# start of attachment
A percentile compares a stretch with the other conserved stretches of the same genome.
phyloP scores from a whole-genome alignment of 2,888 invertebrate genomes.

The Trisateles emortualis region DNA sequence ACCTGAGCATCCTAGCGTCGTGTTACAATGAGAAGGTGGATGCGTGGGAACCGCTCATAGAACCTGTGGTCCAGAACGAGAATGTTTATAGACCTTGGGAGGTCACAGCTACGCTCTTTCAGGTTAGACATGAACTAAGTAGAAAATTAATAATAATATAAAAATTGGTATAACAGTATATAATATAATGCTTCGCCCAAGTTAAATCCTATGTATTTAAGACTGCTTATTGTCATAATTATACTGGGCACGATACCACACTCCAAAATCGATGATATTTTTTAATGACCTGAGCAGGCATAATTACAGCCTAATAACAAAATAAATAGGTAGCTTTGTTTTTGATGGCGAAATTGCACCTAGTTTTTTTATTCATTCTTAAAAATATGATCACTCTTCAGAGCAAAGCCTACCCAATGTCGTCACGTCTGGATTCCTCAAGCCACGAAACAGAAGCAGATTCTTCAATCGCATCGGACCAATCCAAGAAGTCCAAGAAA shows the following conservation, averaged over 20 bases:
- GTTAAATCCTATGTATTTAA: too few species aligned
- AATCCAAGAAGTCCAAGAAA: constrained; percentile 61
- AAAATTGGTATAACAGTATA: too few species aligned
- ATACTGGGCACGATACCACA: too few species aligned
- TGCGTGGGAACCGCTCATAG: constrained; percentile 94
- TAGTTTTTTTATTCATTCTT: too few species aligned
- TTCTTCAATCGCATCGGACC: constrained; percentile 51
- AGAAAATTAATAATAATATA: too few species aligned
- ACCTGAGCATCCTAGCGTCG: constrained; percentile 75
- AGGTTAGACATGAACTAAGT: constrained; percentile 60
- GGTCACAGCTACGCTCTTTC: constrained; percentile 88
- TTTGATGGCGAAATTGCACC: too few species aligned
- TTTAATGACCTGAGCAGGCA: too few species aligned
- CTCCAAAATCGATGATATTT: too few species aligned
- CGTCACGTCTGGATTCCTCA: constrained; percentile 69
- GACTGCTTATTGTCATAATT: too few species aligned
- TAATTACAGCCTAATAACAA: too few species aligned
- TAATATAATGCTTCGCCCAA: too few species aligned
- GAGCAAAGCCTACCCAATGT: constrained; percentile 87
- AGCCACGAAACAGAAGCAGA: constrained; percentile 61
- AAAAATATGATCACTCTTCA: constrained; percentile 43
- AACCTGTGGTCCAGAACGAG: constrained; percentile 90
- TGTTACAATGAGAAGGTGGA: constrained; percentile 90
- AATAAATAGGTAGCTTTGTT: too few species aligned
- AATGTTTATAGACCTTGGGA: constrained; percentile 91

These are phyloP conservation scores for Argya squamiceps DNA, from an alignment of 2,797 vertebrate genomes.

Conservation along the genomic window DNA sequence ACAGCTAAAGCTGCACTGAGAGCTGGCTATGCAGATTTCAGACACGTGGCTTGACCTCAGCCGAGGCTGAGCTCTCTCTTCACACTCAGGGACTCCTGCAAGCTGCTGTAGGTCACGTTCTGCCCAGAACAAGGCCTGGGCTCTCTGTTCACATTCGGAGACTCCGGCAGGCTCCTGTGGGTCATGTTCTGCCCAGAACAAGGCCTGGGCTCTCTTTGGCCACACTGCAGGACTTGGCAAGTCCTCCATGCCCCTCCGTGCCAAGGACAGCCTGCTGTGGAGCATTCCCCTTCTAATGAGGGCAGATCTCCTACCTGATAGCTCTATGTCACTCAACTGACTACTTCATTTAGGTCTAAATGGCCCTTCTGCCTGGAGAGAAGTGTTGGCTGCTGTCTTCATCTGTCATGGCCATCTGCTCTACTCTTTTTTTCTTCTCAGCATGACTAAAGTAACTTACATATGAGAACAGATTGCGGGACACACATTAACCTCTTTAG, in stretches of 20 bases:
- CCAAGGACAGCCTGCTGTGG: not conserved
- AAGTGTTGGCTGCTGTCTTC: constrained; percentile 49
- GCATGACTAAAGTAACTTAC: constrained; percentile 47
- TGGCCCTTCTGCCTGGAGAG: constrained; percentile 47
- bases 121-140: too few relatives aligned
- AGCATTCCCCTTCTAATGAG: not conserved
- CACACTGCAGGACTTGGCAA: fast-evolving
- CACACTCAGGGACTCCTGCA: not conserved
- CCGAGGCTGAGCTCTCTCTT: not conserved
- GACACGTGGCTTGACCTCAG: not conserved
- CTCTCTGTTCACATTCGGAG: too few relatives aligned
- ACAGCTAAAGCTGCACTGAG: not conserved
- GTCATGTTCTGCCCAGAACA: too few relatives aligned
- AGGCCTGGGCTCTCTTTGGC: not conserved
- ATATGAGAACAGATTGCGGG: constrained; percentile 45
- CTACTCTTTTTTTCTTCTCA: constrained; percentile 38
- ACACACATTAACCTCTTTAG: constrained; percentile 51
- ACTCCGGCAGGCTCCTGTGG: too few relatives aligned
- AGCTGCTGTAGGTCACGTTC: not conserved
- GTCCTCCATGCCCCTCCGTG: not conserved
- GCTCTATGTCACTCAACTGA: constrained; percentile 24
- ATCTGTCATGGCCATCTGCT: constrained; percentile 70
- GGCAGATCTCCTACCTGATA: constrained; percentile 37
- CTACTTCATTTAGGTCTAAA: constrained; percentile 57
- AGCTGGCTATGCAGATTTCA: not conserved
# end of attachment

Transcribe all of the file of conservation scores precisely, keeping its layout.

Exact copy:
A percentile compares a stretch with the other conserved stretches of the same genome.
phyloP scores from a whole-genome alignment of 2,888 invertebrate genomes.

The Trisateles emortualis region DNA sequence ACCTGAGCATCCTAGCGTCGTGTTACAATGAGAAGGTGGATGCGTGGGAACCGCTCATAGAACCTGTGGTCCAGAACGAGAATGTTTATAGACCTTGGGAGGTCACAGCTACGCTCTTTCAGGTTAGACATGAACTAAGTAGAAAATTAATAATAATATAAAAATTGGTATAACAGTATATAATATAATGCTTCGCCCAAGTTAAATCCTATGTATTTAAGACTGCTTATTGTCATAATTATACTGGGCACGATACCACACTCCAAAATCGATGATATTTTTTAATGACCTGAGCAGGCATAATTACAGCCTAATAACAAAATAAATAGGTAGCTTTGTTTTTGATGGCGAAATTGCACCTAGTTTTTTTATTCATTCTTAAAAATATGATCACTCTTCAGAGCAAAGCCTACCCAATGTCGTCACGTCTGGATTCCTCAAGCCACGAAACAGAAGCAGATTCTTCAATCGCATCGGACCAATCCAAGAAGTCCAAGAAA shows the following conservation, averaged over 20 bases:
- GTTAAATCCTATGTATTTAA: too few species aligned
- AATCCAAGAAGTCCAAGAAA: constrained; percentile 61
- AAAATTGGTATAACAGTATA: too few species aligned
- ATACTGGGCACGATACCACA: too few species aligned
- TGCGTGGGAACCGCTCATAG: constrained; percentile 94
- TAGTTTTTTTATTCATTCTT: too few species aligned
- TTCTTCAATCGCATCGGACC: constrained; percentile 51
- AGAAAATTAATAATAATATA: too few species aligned
- ACCTGAGCATCCTAGCGTCG: constrained; percentile 75
- AGGTTAGACATGAACTAAGT: constrained; percentile 60
- GGTCACAGCTACGCTCTTTC: constrained; percentile 88
- TTTGATGGCGAAATTGCACC: too few species aligned
- TTTAATGACCTGAGCAGGCA: too few species aligned
- CTCCAAAATCGATGATATTT: too few species aligned
- CGTCACGTCTGGATTCCTCA: constrained; percentile 69
- GACTGCTTATTGTCATAATT: too few species aligned
- TAATTACAGCCTAATAACAA: too few species aligned
- TAATATAATGCTTCGCCCAA: too few species aligned
- GAGCAAAGCCTACCCAATGT: constrained; percentile 87
- AGCCACGAAACAGAAGCAGA: constrained; percentile 61
- AAAAATATGATCACTCTTCA: constrained; percentile 43
- AACCTGTGGTCCAGAACGAG: constrained; percentile 90
- TGTTACAATGAGAAGGTGGA: constrained; percentile 90
- AATAAATAGGTAGCTTTGTT: too few species aligned
- AATGTTTATAGACCTTGGGA: constrained; percentile 91

These are phyloP conservation scores for Argya squamiceps DNA, from an alignment of 2,797 vertebrate genomes.

Conservation along the genomic window DNA sequence ACAGCTAAAGCTGCACTGAGAGCTGGCTATGCAGATTTCAGACACGTGGCTTGACCTCAGCCGAGGCTGAGCTCTCTCTTCACACTCAGGGACTCCTGCAAGCTGCTGTAGGTCACGTTCTGCCCAGAACAAGGCCTGGGCTCTCTGTTCACATTCGGAGACTCCGGCAGGCTCCTGTGGGTCATGTTCTGCCCAGAACAAGGCCTGGGCTCTCTTTGGCCACACTGCAGGACTTGGCAAGTCCTCCATGCCCCTCCGTGCCAAGGACAGCCTGCTGTGGAGCATTCCCCTTCTAATGAGGGCAGATCTCCTACCTGATAGCTCTATGTCACTCAACTGACTACTTCATTTAGGTCTAAATGGCCCTTCTGCCTGGAGAGAAGTGTTGGCTGCTGTCTTCATCTGTCATGGCCATCTGCTCTACTCTTTTTTTCTTCTCAGCATGACTAAAGTAACTTACATATGAGAACAGATTGCGGGACACACATTAACCTCTTTAG, in stretches of 20 bases:
- CCAAGGACAGCCTGCTGTGG: not conserved
- AAGTGTTGGCTGCTGTCTTC: constrained; percentile 49
- GCATGACTAAAGTAACTTAC: constrained; percentile 47
- TGGCCCTTCTGCCTGGAGAG: constrained; percentile 47
- bases 121-140: too few relatives aligned
- AGCATTCCCCTTCTAATGAG: not conserved
- CACACTGCAGGACTTGGCAA: fast-evolving
- CACACTCAGGGACTCCTGCA: not conserved
- CCGAGGCTGAGCTCTCTCTT: not conserved
- GACACGTGGCTTGACCTCAG: not conserved
- CTCTCTGTTCACATTCGGAG: too few relatives aligned
- ACAGCTAAAGCTGCACTGAG: not conserved
- GTCATGTTCTGCCCAGAACA: too few relatives aligned
- AGGCCTGGGCTCTCTTTGGC: not conserved
- ATATGAGAACAGATTGCGGG: constrained; percentile 45
- CTACTCTTTTTTTCTTCTCA: constrained; percentile 38
- ACACACATTAACCTCTTTAG: constrained; percentile 51
- ACTCCGGCAGGCTCCTGTGG: too few relatives aligned
- AGCTGCTGTAGGTCACGTTC: not conserved
- GTCCTCCATGCCCCTCCGTG: not conserved
- GCTCTATGTCACTCAACTGA: constrained; percentile 24
- ATCTGTCATGGCCATCTGCT: constrained; percentile 70
- GGCAGATCTCCTACCTGATA: constrained; percentile 37
- CTACTTCATTTAGGTCTAAA: constrained; percentile 57
- AGCTGGCTATGCAGATTTCA: not conserved